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|Place Names of Cofitachequi||Blair A. Rudes||359|
|A "Cock" and "Bull" Story: Nage Sex Terms and Their Implications for Ethnozoological Classification||Gregory Forth||427|
|Toba Discourse as Verbal Art||Cristina Messineo||450|
|The Languages of the Andes (Willem F. H. Adelaar; Pieter C. Muysken)||Lyle Campbell||480|
|Language Shift among the Navajos: Identity Politics and Cultural Continuity (Deborah House)||David W. Dinwoodie||483|
|A Grammar of Lavukaleve (Angela Terrill)||Jeffrey Heath||485|
|The Uralic Language Family: Facts, Myths, and Statistics (Angela Marcantonio)||Petri Kallio||486|
Abstract. When Spaniards entered the Carolinas in the sixteenth century, they encountered a chiefdom that they called Cofitachequi. Prior researchers have proposed Muskogean etymologies for most of the place names from the chiefdom, as well as Catawban and Iroquoian etymologies for a few. However, few of the names have truly convincing etymologies and a Catawban source is at least as plausible as a Muskogean source for the majority.
Abstract. Exemplified by English bull and cow, special terms distinguishing members of animal categories by sex are a common feature of languages the world over. The application of such terms in Nage, a language of eastern Indonesia, reveals a system of classification consistent both with the general ethnozoological taxonomy and with culturally important symbolic and utilitarian contrasts. Applied to all creatures classified as "animals" (ana wa), Nage sex differentiable terms are predicated on differences in genital form and features of copulation and reproduction. Partly in this regard, the terms provide support for an unnamed category "mammal" and thus point to a hitherto unremarked criterion for identifying covert taxa—a topic of perennial interest in the general study of folk taxonomies.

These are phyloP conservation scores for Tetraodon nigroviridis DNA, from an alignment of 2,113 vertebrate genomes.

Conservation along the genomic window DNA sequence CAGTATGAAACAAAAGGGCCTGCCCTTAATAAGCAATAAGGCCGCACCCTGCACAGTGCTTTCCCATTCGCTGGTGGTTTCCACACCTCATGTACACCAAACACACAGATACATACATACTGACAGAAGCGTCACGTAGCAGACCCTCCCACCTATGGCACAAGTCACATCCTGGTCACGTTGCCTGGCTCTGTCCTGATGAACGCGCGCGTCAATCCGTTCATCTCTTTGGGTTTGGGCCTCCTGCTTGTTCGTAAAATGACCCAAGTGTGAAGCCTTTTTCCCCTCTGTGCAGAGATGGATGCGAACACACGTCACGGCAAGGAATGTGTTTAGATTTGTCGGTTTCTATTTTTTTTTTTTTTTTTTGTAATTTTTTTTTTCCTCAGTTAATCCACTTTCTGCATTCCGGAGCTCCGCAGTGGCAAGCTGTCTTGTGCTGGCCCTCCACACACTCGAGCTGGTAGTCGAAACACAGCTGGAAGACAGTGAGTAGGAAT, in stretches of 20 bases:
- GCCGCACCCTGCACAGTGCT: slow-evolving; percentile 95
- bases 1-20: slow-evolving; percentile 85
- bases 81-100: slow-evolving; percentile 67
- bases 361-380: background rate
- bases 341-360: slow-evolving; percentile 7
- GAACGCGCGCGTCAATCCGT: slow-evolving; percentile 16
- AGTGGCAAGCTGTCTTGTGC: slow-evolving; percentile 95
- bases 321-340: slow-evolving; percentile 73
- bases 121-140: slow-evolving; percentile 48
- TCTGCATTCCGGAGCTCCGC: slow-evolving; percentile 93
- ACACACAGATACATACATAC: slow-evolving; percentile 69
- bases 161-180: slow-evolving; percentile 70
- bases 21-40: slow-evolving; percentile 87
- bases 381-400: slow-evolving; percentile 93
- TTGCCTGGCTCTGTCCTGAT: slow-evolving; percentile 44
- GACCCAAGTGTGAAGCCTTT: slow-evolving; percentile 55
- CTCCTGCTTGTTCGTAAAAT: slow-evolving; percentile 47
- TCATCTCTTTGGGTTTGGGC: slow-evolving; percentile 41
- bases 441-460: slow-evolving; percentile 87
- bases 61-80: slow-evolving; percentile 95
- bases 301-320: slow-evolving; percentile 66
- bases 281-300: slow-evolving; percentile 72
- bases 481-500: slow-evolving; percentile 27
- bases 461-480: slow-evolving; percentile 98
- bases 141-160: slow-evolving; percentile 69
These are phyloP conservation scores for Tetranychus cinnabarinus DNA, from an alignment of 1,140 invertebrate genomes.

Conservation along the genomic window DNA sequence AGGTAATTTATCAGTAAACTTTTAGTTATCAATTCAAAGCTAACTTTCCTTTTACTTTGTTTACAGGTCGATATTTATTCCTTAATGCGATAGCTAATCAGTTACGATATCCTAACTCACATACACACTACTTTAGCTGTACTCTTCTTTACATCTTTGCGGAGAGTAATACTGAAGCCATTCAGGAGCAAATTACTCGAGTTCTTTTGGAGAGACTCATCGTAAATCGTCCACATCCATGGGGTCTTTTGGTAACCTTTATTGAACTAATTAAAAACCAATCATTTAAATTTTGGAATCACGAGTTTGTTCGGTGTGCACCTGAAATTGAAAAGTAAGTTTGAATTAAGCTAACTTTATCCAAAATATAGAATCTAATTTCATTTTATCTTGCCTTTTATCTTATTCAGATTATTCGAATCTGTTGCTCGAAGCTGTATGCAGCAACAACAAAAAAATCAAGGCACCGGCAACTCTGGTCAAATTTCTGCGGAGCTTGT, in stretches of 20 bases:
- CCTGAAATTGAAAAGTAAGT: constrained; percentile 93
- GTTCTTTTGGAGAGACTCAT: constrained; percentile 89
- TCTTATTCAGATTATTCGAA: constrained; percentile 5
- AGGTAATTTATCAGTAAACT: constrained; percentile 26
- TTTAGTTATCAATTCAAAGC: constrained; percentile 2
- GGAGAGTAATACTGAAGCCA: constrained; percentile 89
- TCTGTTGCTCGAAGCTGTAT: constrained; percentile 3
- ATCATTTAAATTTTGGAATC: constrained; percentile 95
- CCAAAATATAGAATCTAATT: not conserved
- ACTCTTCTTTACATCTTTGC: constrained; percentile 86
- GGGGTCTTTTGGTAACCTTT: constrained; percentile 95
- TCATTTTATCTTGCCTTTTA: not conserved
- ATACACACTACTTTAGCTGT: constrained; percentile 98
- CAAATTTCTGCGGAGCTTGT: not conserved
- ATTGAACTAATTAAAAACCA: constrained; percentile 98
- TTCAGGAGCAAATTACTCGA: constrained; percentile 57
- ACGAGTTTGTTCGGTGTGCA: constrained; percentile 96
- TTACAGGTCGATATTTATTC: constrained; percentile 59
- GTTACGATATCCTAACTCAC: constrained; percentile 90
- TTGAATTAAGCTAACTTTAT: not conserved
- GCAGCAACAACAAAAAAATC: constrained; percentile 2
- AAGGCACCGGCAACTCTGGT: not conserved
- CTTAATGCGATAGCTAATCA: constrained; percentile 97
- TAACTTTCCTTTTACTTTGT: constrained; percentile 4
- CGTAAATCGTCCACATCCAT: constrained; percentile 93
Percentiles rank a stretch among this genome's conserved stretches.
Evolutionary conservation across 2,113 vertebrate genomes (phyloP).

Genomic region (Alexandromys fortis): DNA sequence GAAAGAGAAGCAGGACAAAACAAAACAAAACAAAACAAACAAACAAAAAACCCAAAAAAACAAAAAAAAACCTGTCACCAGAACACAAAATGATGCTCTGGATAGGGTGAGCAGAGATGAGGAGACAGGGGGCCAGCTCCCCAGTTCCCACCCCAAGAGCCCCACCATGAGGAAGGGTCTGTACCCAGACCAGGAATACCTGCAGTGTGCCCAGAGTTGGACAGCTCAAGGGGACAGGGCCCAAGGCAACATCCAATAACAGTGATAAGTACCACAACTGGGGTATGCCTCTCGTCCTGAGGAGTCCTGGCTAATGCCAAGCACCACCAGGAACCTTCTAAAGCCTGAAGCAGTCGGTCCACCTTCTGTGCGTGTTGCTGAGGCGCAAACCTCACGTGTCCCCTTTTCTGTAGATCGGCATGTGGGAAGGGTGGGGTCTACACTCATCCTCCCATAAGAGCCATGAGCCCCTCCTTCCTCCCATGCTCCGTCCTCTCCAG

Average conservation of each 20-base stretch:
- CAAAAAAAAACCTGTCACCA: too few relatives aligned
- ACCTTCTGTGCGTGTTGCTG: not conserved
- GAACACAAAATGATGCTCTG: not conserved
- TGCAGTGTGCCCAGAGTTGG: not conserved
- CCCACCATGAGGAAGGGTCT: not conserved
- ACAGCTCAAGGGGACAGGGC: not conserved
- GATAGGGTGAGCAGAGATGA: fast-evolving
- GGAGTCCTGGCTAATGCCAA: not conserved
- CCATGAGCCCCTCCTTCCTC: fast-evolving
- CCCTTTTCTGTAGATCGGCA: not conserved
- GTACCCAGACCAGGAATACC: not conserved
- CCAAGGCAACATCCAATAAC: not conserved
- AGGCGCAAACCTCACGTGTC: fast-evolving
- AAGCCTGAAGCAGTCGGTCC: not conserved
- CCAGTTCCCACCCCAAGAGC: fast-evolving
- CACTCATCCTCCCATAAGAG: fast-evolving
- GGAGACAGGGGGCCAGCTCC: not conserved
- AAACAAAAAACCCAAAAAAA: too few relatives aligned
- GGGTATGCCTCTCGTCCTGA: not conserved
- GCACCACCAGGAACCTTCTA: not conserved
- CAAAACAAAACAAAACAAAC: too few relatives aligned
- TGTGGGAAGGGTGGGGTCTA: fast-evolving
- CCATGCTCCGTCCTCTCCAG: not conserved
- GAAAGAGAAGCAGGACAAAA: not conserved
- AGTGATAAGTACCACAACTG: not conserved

Abstract. This article explores the spontaneous discourse of Toba speakers, who live in the Chaco region of Argentina. The genres and styles of Toba discourse analyzed in this study include "informal conversation," "advice," and "narrative." Each genre is characterized by a convergence of the following properties: the components of communication, especially the context of production and interaction; rhetorical structure; the functions of the communication; and the morphosyntactic devices that are utilized.
Last updated: 19 Aug 2005
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